Washington Park is just about half the size of New York City’s Central Park, but it has a lot more to offer! Located in the southwest corner of the city, Washington Park has a zoo, forestry museum, amphitheaters, plenty of hiking trails, and many other recreation spaces. It is a total of 410 acres, which gives it enough space to hold an arboretum with more than 2,000 species of plants and trees, a children’s museum, and forestry center, and – most famously – the International Rose Test Garden and Portland Japanese Garden.
It was started in 1871 and since has expanded over 10x to become the present-day Washington Park.
Visit the relevant websites here:
- Washington Park
- Hoty Arboretum
- International Rose Test Garden
- Oregon Zoo
- Portland Children’s Museum
- Portland Japanese Garden
- World Forestry Center
Most attractions are open at 9 am or 9:30, but the Japanese Garden doesn’t open until 10 am (noon on Mondays!).
[Recommended Read: The Ultimate Portland Bucket List]
While you can get there by hiking or biking, the most common transportation method is driving or public transportation. The most direct route is to go on Highway 26, and taking exit 72. However, on weekends it tends to draw crowds. When I was there, I probably spent 20 minutes waiting in afternoon traffic on a section of the road that I could have walked in 5! You will also have to pay a parking fee (year round!), but that fee goes directly to help fund park maintenance.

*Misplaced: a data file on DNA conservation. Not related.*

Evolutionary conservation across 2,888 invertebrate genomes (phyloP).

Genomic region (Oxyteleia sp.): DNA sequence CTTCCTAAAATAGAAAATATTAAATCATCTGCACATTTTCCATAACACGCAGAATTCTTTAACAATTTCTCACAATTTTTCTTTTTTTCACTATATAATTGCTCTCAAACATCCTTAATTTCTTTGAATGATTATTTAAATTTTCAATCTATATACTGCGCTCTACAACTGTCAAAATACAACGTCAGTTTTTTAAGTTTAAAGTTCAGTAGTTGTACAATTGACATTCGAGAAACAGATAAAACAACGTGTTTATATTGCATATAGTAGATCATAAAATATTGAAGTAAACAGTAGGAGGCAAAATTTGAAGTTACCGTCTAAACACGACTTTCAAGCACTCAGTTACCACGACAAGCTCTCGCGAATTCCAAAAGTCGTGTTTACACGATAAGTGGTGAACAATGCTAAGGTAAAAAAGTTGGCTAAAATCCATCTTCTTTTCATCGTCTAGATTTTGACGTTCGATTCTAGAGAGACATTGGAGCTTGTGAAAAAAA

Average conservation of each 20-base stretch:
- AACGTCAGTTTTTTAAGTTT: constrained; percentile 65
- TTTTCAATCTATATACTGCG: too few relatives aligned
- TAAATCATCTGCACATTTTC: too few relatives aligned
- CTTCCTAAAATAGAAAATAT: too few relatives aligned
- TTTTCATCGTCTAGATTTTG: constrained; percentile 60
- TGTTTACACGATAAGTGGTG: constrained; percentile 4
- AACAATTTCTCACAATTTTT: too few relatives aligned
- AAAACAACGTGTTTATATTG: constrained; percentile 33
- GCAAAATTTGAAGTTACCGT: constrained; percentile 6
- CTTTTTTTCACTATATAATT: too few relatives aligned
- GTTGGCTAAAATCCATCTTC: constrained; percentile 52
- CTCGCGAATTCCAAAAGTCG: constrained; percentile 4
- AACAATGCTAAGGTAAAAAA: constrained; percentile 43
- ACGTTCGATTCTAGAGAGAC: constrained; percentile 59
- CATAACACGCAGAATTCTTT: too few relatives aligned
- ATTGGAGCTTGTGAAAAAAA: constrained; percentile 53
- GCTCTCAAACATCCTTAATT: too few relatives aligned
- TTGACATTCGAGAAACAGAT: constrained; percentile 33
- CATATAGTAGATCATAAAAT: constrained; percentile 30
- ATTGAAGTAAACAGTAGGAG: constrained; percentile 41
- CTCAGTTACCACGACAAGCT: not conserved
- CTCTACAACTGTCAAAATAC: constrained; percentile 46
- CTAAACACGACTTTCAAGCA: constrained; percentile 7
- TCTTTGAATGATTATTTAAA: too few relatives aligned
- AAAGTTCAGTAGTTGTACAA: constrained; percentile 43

One way to get around paid parking is to park at the Sunset Transit Center nearby, which is just one light rail stop away from Washington Park.
The best way to go is via TriMet MAX – the Portland Light Rail! Two lines, the Blue and Red, will take you directly to the Washington Park station. It’s underground, but you will be able to take a large elevator to the ground floor. This will take you to the south of the park, where the Oregon Zoo, Children’s Museum, and World Forestry Center are. These three attractions surround the parking lot and are very walkable.
The Free Park Shuttle
If you don’t want to move your car every time you visit a new place or didn’t drive, you can take the free shuttle! It runs every 15 minutes from 9 am to 7 pm every day from May to September. In April and October, it runs on weekends (it also ends at 5 pm in October). It will take you to all the points of interest, and you can visit this website to get an estimate of when the next shuttle will arrive.
Pro Travel Tips
Want to make the most of your visit? Do these things:
- Grab a map! Pamphlets with a map of Washington Park and information about all the attractions and the shuttle are available at the entrance of any attraction, and at the entrance of the MAX station. They’re super helpful!